But maybe the romantic pairing is necessary -- it gives me as a reader a familiar element in this very alien story. I like the characters and I'm ok with them getting together. Joaquim is still immature and petulant -- he has not been cured of that by his liaison with Maria Guaivera. And yet I respect him, since he is the one who set this whole pilgrimage in motion.
Something I'm wondering about: When Pedro tells of the stone ship he found at the coast, it reminds Maria of an old story that "saints landed on this coast in ships made of stone, coming from deserts on the other side of the world." Is this a real story? I'm going to try and find out more about it -- Maria references St. James as one of the sailors in question. ...Yes, a real story. celticcountries.com says,
Further details about Saint James' late whereabouts were given in the Historia Compostellana [sic] commissioned by Archbishop Diego Gelmirez of Galicia in the 12th century. According to the Historia, after St. James was martyred in the Holy Land his disciples carried his body to Galicia in a ship made of stone. Like St. James, many other Celtic saints such as St. Matthieu or St. Malo in Brittany navigated also across the Atlantic in stone vessels.
(later, the travellers "are following the old route of Santiago," who is St. James, as they move slowly through the villages south of Lugo.)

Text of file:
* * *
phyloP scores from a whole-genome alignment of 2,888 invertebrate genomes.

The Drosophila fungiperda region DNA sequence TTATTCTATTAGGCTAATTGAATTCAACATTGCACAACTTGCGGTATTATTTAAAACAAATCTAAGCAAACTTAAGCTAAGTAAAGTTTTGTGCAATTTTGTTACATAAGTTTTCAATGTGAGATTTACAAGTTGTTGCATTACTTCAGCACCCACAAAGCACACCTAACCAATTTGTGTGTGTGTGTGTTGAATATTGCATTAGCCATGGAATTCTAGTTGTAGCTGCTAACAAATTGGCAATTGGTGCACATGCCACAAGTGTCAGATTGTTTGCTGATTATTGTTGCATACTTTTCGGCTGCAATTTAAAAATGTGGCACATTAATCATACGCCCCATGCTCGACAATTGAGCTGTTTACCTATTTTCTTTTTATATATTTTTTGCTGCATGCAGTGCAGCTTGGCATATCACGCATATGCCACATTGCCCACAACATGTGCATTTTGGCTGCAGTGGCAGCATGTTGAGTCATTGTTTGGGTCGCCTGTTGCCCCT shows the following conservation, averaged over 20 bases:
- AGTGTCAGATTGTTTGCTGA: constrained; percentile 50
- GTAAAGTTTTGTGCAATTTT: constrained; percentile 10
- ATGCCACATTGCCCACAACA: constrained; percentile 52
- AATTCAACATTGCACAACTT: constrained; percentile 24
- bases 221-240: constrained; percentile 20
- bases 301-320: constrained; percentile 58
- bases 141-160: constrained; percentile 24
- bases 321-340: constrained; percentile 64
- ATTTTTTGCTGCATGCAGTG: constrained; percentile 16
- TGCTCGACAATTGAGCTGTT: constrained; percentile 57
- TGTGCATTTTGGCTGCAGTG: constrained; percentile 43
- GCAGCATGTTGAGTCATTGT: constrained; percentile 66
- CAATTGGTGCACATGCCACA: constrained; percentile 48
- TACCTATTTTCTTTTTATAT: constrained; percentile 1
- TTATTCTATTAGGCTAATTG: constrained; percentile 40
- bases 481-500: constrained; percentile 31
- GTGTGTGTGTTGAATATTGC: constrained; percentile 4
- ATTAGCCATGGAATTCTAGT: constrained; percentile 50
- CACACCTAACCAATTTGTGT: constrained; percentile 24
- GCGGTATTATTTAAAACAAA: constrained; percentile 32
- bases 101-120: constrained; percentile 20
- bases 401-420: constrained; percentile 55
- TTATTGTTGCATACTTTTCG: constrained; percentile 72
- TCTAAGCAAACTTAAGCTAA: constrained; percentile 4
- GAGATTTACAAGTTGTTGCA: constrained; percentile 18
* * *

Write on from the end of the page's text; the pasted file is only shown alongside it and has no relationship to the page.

Wednesday, December 17th, 2008
The Wooster Collective features some art from Peter Fuss of Poland, including this billboard, which reminds me a bit (as so much else is doing these days) of The Stone Raft:
(Seen in context at Fuss's site the message is a bit different.)
Tuesday, December 16th, 2008
The only real thing that exists at this moment on earth is our being here together...
I'm lingering around the middle of The Stone Raft a bit. I was a bit surprised at Joana's revelation, and it prompted me to think of the book as pretty strongly feminist in tone; but now, following close on that, she has paired off with José; Maria has been introduced and has paired off with Joaquim, and with that any feminism in the book seems (for now) much more muted, I mean to say it seems like a romance in a more familiar model.
Joachim is self-centered and needy; if the book's aim is to show him growing into a full human being by accepting love from a woman, well, it will still be a very good book but I will be disappointed. (I speculate about how I will feel about the book when I'm done reading it -- obviously I can't know.) A romance can be a very satisfactory read of course. But the first half of this book made it seem like it was going to be much more than that; hopefully Saramago is not headed where I am assuming he is.